Pico and Aquinas
Pico's writings on angels do not have many obvious magical implications. Rather they are explicit efforts to explain, criticize, and develop ideas about angels from Dionysius and Aquinas. As we will see below, Pico explores alternative philosophical approaches to Aquinas in the experimental wanderings of the 900 Conclusions, and Dionysius in the exercise in Neoplatonic commentary that is the Commento, but ultimately embraces both philosophers in his more mature works Heptaplus and On Being and Unity. Even when he is questioning them Pico makes his debt to Dionysius and Aquinas clear, and in his late works we see Pico accepting Aquinas' interpretation of Dionysius, which he employs in a polemic against Ficino and the Proclan-style Neoplatonism that places Unity over Being. Pico agrees with Aquinas that God is better seen as Being itself than Beyond Being, and that anything that has being gets its unity from the being. This makes sense to Pico in terms of the same logic of participation that Aquinas adopted from Dionysius but modified in light of his Aristotelian reaction to Platonism, which he had to employ in order to think about Angels and God but had to modify in light of his Aristotelian metaphysics. The end result in Aquinas has been described as Aristotelian, but as scholars of Aquinas and Platonism have soundly demonstrated, since Aquinas accepts many Platonic notions in a modified form the situation is more complicated. This complication should be our guide to understanding the difficulties of Pico's own reaction to Neoplatonism and Aristotelian, both of which he embraces although he feels free to criticize aspects of both approaches as well. Aquinas has a story about divine illumination and the Agent Intellect that was clearly a profound influence on Pico, and tells us more about his correlation of the angel Metatron with the Agent Intellect than any Kabbalistic or magical explanation. In arguing for a compromise with the view that there is an intellectual or angelic part of the human mind, Pico is doing something similar to what Aquinas did making a compromise between the Augustinian illumination model and the Aristotelian interpretation of the role of the agent intellect. Pico's criticisms of Aquinas deal with problems concerning angels and the intellect. Since he sees Aquinas in the light of the scholastics who followed him, as well as having access to more texts from the Aristotelian and Platonic texts that form Aquinas' background, Pico thinks he can solve the philosophical problems that Aquinas left behind.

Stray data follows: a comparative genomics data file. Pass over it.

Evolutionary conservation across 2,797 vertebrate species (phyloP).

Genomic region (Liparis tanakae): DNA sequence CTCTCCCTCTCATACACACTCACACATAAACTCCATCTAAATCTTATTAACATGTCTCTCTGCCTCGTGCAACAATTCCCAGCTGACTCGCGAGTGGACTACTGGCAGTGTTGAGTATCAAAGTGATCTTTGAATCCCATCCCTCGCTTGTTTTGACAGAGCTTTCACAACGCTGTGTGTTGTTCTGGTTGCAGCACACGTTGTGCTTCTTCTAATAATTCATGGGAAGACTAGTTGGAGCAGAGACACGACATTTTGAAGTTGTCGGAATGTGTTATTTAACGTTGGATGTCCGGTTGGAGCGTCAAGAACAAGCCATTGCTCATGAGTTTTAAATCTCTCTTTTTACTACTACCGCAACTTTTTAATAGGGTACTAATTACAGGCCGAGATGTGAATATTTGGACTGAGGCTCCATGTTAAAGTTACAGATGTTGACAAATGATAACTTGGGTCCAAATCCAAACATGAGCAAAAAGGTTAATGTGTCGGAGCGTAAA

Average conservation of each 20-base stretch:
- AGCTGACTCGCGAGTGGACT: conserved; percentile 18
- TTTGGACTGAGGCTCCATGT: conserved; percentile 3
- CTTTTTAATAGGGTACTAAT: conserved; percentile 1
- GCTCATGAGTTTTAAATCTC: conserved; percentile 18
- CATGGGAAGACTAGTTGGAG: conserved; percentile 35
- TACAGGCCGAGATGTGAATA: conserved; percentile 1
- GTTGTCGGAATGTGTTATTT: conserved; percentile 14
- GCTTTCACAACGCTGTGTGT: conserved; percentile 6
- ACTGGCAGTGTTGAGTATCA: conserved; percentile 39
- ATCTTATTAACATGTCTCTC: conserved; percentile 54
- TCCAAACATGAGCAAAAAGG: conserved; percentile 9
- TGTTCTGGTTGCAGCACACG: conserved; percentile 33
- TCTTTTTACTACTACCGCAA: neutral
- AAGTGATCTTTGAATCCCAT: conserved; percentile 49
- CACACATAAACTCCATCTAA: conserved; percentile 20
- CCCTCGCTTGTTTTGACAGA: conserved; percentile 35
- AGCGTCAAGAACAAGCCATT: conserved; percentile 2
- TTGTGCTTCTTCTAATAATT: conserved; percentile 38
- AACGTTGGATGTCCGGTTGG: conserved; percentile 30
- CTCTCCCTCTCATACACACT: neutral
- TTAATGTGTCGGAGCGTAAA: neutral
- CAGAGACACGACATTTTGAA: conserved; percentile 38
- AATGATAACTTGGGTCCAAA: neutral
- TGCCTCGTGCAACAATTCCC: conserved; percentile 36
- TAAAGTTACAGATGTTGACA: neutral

Pico's work on angels is better understood as a development of the philosophical themes of the Angel Treatise of Aquinas than an application of Neoplatonic metaphysics to magic. He never got very far with his project, and can't be considered to have produced anything like the angel treatise of Aquinas. Pico's explorations of the metaphysical themes from the angelology of Aquinas and their master Dionysius are original, sometimes brilliant, but not developed into anything like the systematic rigor we see in Aquinas. Pico offers some genuinely interesting new starts, but since he did not live to complete his project we will never know what the finished angelology would have looked like. We do not even know how he would have argued the propositions from the 900 Conclusions that claim to reconcile the differences between Aquinas and his scholastic opponents like Scotus on angelology problems.